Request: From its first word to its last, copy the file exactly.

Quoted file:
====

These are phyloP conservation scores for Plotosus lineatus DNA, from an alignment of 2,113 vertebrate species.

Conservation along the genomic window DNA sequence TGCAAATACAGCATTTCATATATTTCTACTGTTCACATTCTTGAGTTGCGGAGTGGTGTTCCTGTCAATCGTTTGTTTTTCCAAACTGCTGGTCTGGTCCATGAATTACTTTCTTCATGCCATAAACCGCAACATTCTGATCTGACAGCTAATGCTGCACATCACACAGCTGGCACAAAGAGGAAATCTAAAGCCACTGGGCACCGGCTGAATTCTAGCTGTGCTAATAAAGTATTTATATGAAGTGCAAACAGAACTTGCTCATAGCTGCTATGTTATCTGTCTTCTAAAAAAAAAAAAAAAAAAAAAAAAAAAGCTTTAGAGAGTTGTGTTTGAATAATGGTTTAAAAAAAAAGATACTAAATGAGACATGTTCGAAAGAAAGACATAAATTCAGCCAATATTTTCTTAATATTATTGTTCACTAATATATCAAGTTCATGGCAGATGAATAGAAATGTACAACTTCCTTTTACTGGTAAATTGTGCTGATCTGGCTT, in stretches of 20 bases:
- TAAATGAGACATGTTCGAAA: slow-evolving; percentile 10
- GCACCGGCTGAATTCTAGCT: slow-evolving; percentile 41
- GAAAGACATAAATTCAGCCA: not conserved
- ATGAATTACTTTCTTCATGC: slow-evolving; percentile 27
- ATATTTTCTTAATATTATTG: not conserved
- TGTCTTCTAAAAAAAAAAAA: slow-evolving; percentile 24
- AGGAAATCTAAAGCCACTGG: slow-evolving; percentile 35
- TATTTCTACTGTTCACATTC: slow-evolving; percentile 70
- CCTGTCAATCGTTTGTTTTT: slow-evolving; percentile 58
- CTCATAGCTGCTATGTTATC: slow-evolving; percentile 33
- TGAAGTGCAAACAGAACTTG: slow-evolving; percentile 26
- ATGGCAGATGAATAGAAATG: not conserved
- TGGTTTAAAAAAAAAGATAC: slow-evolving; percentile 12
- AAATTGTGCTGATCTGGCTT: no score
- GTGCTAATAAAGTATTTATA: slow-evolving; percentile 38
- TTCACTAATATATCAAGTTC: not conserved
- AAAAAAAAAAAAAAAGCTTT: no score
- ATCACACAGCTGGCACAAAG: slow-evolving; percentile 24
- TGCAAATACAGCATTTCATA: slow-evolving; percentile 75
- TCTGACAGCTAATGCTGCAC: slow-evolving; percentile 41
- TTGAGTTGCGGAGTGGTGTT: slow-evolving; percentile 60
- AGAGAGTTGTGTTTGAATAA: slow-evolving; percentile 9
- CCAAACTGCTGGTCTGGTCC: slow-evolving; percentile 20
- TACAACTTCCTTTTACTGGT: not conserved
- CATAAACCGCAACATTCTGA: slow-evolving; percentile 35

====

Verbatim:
These are phyloP conservation scores for Plotosus lineatus DNA, from an alignment of 2,113 vertebrate species.

Conservation along the genomic window DNA sequence TGCAAATACAGCATTTCATATATTTCTACTGTTCACATTCTTGAGTTGCGGAGTGGTGTTCCTGTCAATCGTTTGTTTTTCCAAACTGCTGGTCTGGTCCATGAATTACTTTCTTCATGCCATAAACCGCAACATTCTGATCTGACAGCTAATGCTGCACATCACACAGCTGGCACAAAGAGGAAATCTAAAGCCACTGGGCACCGGCTGAATTCTAGCTGTGCTAATAAAGTATTTATATGAAGTGCAAACAGAACTTGCTCATAGCTGCTATGTTATCTGTCTTCTAAAAAAAAAAAAAAAAAAAAAAAAAAAGCTTTAGAGAGTTGTGTTTGAATAATGGTTTAAAAAAAAAGATACTAAATGAGACATGTTCGAAAGAAAGACATAAATTCAGCCAATATTTTCTTAATATTATTGTTCACTAATATATCAAGTTCATGGCAGATGAATAGAAATGTACAACTTCCTTTTACTGGTAAATTGTGCTGATCTGGCTT, in stretches of 20 bases:
- TAAATGAGACATGTTCGAAA: slow-evolving; percentile 10
- GCACCGGCTGAATTCTAGCT: slow-evolving; percentile 41
- GAAAGACATAAATTCAGCCA: not conserved
- ATGAATTACTTTCTTCATGC: slow-evolving; percentile 27
- ATATTTTCTTAATATTATTG: not conserved
- TGTCTTCTAAAAAAAAAAAA: slow-evolving; percentile 24
- AGGAAATCTAAAGCCACTGG: slow-evolving; percentile 35
- TATTTCTACTGTTCACATTC: slow-evolving; percentile 70
- CCTGTCAATCGTTTGTTTTT: slow-evolving; percentile 58
- CTCATAGCTGCTATGTTATC: slow-evolving; percentile 33
- TGAAGTGCAAACAGAACTTG: slow-evolving; percentile 26
- ATGGCAGATGAATAGAAATG: not conserved
- TGGTTTAAAAAAAAAGATAC: slow-evolving; percentile 12
- AAATTGTGCTGATCTGGCTT: no score
- GTGCTAATAAAGTATTTATA: slow-evolving; percentile 38
- TTCACTAATATATCAAGTTC: not conserved
- AAAAAAAAAAAAAAAGCTTT: no score
- ATCACACAGCTGGCACAAAG: slow-evolving; percentile 24
- TGCAAATACAGCATTTCATA: slow-evolving; percentile 75
- TCTGACAGCTAATGCTGCAC: slow-evolving; percentile 41
- TTGAGTTGCGGAGTGGTGTT: slow-evolving; percentile 60
- AGAGAGTTGTGTTTGAATAA: slow-evolving; percentile 9
- CCAAACTGCTGGTCTGGTCC: slow-evolving; percentile 20
- TACAACTTCCTTTTACTGGT: not conserved
- CATAAACCGCAACATTCTGA: slow-evolving; percentile 35